14 Jun 2011 16:53:55.200
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Activities will include:
A hands-on look at modern materials used for constructing aeroplanes which are both light and super strong.
Paper aeroplane competitions, with fly-offs every half an hour, a creative zone where youngsters can dress up as a ‘mad’ scientist and design and decorate paper aeroplanes. There'll be regular ‘fly offs’ with prizes for best flight and best looking aircraft.
Looking through powerful microscopes used by scientists, including optical, Atomic Force and a new technique being developed at The University of Nottingham called SRAS, which is so detailed it can show how crystals are arranged inside a material — and the chance to win a microscope.
Films on nanotechnology.
The chance for youngsters to ‘check in’, receive a passport and have it stamped as they travel around the various activities and complete a nano quiz with prizes.
The event has been funded through the Engineering and Physical Sciences Research Council’s Let Nano Fly! grant, which aims to promote the use of nanotechnology and nanoscience in new aerospace developments.
Professor Matt Clark, from the Faculty of Engineering, said: “We are aiming to explore the links between science, engineering and creativity. It'll be great fun for everybody, and especially for kids.”
The event is being led by the Institute for Aerospace Technology, launched at The University of Nottingham last year with £3.6 million in funding from the European Regional Development Fund.
Aerospace represents one of The University of Nottingham’s main research priority areas and the institute lies at the heart of these activities, bringing together academics from across a wide range of disciplines.
Cutting-edge research is being undertaken on a variety of themes related to the aerospace industry including the development of new specialist materials for building aeroplanes, structural integrity, satellite navigation technologies and mechanics.
Much of the University’s aerospace research is done in collaboration with industry and strong links have been developed with a range of SMEs and major multinationals including Rolls-Royce, GE, Airbus, Boeing and BAE Systems.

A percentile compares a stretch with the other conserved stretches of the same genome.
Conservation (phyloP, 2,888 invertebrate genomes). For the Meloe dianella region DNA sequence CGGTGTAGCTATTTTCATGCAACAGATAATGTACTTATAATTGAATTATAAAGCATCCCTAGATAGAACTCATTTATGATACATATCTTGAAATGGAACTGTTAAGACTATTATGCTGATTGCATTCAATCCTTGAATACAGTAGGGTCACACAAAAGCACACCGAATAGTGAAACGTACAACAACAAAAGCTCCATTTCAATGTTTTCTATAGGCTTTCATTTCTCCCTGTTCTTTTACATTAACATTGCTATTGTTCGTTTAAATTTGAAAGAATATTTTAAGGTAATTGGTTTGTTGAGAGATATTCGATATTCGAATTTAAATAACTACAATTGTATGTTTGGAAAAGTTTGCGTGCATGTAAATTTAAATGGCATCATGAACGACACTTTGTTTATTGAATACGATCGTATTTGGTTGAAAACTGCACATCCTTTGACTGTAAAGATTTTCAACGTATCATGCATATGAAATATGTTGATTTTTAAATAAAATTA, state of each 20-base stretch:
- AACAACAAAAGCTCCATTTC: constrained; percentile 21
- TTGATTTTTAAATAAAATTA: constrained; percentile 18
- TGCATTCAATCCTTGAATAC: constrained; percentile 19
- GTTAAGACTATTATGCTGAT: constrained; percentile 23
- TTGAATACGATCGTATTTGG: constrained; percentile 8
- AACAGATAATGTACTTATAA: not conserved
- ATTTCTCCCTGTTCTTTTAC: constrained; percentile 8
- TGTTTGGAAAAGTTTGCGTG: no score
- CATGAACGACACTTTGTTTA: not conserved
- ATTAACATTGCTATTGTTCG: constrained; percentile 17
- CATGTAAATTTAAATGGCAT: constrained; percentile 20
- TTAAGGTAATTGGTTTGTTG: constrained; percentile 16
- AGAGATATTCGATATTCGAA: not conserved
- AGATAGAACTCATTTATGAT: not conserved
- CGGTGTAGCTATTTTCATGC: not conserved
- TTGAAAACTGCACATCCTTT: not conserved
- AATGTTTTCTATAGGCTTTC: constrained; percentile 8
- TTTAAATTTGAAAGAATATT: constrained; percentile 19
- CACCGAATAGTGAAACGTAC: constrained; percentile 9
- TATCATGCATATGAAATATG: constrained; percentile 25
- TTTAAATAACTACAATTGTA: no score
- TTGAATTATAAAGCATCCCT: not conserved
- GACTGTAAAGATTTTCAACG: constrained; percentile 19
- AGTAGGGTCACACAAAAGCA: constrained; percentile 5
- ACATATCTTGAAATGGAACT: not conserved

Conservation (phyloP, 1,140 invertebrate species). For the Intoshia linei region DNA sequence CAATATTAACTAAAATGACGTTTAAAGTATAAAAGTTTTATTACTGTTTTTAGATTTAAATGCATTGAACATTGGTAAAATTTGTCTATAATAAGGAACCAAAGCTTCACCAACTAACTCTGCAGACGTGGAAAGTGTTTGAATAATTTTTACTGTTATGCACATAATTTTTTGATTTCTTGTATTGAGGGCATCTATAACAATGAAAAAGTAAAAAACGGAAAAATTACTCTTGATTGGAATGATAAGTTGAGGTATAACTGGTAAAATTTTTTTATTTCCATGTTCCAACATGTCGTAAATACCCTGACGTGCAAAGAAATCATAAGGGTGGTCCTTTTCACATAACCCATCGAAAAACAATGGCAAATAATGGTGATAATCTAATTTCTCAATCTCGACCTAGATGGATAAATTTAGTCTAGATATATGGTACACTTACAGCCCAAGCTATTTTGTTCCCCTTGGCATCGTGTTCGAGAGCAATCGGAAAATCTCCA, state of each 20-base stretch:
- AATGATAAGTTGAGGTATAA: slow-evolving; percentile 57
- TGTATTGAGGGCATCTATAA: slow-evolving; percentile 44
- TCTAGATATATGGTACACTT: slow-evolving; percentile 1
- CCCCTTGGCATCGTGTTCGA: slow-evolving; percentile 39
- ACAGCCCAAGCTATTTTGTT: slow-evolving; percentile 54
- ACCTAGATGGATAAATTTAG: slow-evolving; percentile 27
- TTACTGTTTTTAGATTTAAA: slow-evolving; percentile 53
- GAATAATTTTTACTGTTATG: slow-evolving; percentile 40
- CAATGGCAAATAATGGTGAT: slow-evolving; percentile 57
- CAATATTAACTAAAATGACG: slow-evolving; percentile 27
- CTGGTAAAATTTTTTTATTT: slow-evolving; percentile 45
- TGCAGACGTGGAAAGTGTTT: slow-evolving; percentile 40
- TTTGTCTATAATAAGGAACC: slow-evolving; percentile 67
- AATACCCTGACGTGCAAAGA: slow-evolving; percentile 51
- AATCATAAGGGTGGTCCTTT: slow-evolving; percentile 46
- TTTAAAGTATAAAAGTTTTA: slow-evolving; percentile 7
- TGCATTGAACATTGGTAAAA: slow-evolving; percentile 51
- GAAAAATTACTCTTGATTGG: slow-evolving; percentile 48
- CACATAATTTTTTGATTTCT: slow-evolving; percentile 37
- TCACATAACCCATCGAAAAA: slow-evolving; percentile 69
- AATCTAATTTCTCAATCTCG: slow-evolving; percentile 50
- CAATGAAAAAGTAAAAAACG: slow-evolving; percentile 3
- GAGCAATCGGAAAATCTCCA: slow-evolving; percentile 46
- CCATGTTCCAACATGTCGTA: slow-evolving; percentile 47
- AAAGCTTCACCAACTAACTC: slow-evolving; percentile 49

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Notes to editors: The University of Nottingham, described by The Sunday Times University Guide 2011 as ‘the embodiment of the modern international university’, has award-winning campuses in the United Kingdom, China and Malaysia. It is ranked in the UK's Top 10 and the World's Top 75 universities by the Shanghai Jiao Tong (SJTU) and the QS World University Rankings. It was named ‘Europe’s greenest university’ in the UI GreenMetric World University Ranking, a league table of the world’s most environmentally-friendly higher education institutions, which ranked Nottingham second in the world overall.
The University is committed to providing a truly international education for its 40,000 students, producing world-leading research and benefiting the communities around its campuses in the UK and Asia.
More than 90 per cent of research at The University of Nottingham is of international quality, according to the most recent Research Assessment Exercise, with almost 60 per cent of all research defined as ‘world-leading’ or ‘internationally excellent’. Research Fortnight analysis of RAE 2008 ranked the University 7th in the UK by research power. The University’s vision is to be recognised around the world for its signature contributions, especially in global food security, energy & sustainability, and health.